Oumar Niasse Hit With Bullshit Diving Charge

Photo credit: Alex Broadway/Getty
Photo credit: Alex Broadway/Getty

Oumar Niasse, Everton’s likable striker who’s gone from sad to soaring in a year’s time, won a critical penalty for his team in their 2-2 draw to Crystal Palace this weekend. Today, the F.A. made him the first Premier League player to be charged under their new retroactive diving ban protocol. Which is some bullshit.


First, a look at the incident in question:

As you can see, Niasse was carrying the ball into the box when Palace defender Scott Dann charged him down, bumping into the forward, which caused Niasse to fall down.

Now, for why the F.A.’s charge is a load of horseshit. The penalty call is definitely a soft one, but it’s certainly not a dive. Dann’s contact with Niasse doesn’t seem to have been strong enough to send the player tumbling, but falling down after inarguable contact does not constitute a dive. A dive is when a player goes down either without being touched at all, or after receiving such negligible contact that could not reasonably have impeded the player’s progress. What Niasse did was go down easy, which is somewhat analogous to a dive but is not in fact a dive.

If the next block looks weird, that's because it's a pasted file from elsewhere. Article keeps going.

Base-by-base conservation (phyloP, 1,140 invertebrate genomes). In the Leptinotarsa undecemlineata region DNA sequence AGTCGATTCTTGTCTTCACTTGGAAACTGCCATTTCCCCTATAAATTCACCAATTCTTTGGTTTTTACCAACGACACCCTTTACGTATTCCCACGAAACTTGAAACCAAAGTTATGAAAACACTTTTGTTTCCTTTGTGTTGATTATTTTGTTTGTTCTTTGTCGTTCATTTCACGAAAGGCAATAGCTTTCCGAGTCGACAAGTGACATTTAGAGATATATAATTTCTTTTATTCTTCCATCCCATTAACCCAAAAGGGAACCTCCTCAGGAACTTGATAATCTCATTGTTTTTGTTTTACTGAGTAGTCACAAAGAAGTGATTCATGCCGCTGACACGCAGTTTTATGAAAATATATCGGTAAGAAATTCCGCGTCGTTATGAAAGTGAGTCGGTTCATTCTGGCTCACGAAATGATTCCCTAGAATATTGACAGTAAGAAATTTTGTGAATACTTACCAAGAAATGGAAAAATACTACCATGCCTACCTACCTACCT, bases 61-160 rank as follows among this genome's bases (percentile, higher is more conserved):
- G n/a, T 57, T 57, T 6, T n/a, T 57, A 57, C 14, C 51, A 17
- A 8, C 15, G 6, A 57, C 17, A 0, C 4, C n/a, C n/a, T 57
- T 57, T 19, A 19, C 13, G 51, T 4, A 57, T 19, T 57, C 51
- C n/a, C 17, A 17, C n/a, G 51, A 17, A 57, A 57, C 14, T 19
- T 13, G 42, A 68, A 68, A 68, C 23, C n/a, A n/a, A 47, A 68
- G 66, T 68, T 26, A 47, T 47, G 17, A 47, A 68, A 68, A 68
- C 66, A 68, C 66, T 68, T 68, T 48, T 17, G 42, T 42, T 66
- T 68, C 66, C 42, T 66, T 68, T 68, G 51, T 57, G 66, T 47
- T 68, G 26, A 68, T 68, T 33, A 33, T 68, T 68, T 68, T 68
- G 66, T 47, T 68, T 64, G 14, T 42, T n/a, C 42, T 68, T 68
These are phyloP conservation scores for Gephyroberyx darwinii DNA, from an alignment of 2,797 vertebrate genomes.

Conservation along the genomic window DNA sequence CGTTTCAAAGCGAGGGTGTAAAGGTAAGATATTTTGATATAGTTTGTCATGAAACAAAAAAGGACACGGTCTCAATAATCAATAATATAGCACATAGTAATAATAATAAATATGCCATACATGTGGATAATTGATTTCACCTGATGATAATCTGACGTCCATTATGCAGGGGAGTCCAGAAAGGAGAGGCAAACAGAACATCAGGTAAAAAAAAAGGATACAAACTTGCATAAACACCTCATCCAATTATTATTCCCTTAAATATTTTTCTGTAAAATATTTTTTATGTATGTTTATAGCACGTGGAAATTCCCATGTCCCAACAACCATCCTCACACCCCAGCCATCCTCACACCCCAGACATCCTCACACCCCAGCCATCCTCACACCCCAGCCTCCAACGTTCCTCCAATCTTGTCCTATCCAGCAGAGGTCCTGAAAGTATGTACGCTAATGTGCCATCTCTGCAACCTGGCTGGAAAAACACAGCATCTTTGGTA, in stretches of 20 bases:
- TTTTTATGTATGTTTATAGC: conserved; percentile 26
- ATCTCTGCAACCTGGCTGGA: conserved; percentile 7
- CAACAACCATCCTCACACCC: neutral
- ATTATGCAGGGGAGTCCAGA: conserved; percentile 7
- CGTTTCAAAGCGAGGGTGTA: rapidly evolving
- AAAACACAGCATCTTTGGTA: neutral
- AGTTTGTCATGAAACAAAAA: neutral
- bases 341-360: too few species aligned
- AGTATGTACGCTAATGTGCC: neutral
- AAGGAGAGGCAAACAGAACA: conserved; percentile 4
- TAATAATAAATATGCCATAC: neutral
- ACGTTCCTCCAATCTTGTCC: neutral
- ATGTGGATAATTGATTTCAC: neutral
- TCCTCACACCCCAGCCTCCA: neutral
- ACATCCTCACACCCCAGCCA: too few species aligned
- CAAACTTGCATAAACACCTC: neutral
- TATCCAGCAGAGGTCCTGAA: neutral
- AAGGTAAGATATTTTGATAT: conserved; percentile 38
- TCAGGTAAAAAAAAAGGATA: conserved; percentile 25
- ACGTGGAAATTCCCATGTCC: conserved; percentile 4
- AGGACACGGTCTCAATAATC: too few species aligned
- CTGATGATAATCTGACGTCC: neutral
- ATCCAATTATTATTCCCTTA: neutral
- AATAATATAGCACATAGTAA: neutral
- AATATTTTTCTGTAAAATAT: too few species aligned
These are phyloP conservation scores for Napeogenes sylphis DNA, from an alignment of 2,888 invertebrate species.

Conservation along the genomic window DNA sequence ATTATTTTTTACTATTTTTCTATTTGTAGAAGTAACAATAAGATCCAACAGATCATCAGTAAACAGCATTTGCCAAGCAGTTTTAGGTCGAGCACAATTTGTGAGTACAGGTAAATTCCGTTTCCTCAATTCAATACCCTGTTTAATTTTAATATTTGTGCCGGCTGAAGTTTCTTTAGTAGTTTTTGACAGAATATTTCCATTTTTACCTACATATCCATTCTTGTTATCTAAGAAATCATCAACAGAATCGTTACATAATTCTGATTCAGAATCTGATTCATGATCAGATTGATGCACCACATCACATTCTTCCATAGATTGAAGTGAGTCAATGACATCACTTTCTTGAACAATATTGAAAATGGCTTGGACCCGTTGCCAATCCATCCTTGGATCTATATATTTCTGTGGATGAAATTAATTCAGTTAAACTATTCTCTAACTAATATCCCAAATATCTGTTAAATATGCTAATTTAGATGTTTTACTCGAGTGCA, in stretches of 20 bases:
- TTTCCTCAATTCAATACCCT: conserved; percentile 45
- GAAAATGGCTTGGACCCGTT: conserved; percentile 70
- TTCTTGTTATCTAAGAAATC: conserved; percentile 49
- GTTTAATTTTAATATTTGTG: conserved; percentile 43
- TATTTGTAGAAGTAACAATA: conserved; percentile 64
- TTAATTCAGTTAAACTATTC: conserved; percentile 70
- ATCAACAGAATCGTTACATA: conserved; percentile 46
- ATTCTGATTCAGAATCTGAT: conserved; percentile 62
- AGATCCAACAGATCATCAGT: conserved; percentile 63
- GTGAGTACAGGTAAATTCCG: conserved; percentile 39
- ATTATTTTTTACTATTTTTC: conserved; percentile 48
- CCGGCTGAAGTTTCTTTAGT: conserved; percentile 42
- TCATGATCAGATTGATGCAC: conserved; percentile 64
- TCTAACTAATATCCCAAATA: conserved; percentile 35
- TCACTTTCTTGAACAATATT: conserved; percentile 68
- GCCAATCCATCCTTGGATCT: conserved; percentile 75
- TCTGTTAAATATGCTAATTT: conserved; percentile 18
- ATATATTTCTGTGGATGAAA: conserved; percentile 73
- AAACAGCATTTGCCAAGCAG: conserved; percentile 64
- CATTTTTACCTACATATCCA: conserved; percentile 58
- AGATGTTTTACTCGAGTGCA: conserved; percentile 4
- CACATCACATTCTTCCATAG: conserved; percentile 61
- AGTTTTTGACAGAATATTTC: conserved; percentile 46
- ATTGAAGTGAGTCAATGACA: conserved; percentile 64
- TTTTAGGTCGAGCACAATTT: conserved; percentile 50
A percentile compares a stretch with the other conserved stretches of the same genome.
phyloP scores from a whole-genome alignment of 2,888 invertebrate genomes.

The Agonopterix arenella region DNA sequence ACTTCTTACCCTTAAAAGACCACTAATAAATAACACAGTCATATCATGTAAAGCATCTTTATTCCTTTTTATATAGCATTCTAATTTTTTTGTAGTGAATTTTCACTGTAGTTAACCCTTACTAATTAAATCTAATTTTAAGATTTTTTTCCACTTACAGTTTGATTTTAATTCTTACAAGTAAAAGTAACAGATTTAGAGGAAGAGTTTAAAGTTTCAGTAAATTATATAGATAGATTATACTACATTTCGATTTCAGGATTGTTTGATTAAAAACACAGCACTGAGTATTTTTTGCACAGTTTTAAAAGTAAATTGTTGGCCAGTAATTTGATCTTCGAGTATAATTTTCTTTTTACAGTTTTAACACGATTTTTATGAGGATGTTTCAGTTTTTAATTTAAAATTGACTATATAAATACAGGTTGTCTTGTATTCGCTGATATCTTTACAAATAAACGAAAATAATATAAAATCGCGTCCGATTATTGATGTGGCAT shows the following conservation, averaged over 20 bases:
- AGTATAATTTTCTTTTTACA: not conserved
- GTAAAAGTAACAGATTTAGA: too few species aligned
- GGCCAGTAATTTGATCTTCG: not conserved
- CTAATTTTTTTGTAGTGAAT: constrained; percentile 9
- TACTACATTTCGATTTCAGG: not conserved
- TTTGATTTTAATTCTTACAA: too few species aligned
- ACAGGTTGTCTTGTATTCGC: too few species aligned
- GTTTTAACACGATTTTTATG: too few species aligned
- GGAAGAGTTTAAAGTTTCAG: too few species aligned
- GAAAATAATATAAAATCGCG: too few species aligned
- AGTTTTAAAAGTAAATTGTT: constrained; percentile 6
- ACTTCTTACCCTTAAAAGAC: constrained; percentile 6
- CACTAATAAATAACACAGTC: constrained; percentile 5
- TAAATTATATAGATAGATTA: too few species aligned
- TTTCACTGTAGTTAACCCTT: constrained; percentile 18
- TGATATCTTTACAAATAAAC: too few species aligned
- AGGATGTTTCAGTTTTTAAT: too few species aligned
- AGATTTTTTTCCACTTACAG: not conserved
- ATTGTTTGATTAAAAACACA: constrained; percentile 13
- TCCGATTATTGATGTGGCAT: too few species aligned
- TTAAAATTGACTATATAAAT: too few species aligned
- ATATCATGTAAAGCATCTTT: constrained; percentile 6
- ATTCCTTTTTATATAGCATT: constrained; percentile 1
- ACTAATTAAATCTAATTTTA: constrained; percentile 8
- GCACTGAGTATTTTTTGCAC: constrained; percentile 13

Even on its own merits, the decision to award a penalty there isn’t necessarily that bad of a call. Dann definitely obstructed Niasse’s path by coming into contact with his upper body, and if that contact had happened anywhere else on the pitch, no one would’ve given if a second thought if the ref awarded a foul. It’s a borderline call, clearly, but to go so far as to charge Niasse for diving there is pretty bizarre.

Even worse than the F.A.’s charge itself is what this specific instance means for the system as a whole. The F.A.’s new anti-diving rule, where they can suspend players for dives spotted after matches, is in theory a good thing. Diving is bad—though not as bad as the English often try to make it seem—and finding a smart, unobtrusive way of discouraging it is good for the game.

But the fact that this slight but real contact on a non-famous player is the first time the rule has been put to use undermines any faith that the famously boneheaded F.A. will use their new powers for the betterment of the game. There have to have been more egregious dives this year than Niasse’s, and it’s hard to shake the feeling that the F.A. picked a foreign player without a big reputation as their first fall guy because they believed there wouldn’t be too much fuss about it.


The next step in this case is for an F.A.-appointed panel of three—one former ref, one former manager, and a former player—to adjudge the incident. If all three agree that it was a dive, Niasse will face a two-match suspension which he can either accept or challenge. Hopefully the F.A.’s panel demonstrates a better understanding of what a dive is than the F.A. itself did, and that there is not again cause to start up the #FreeNiasse movement.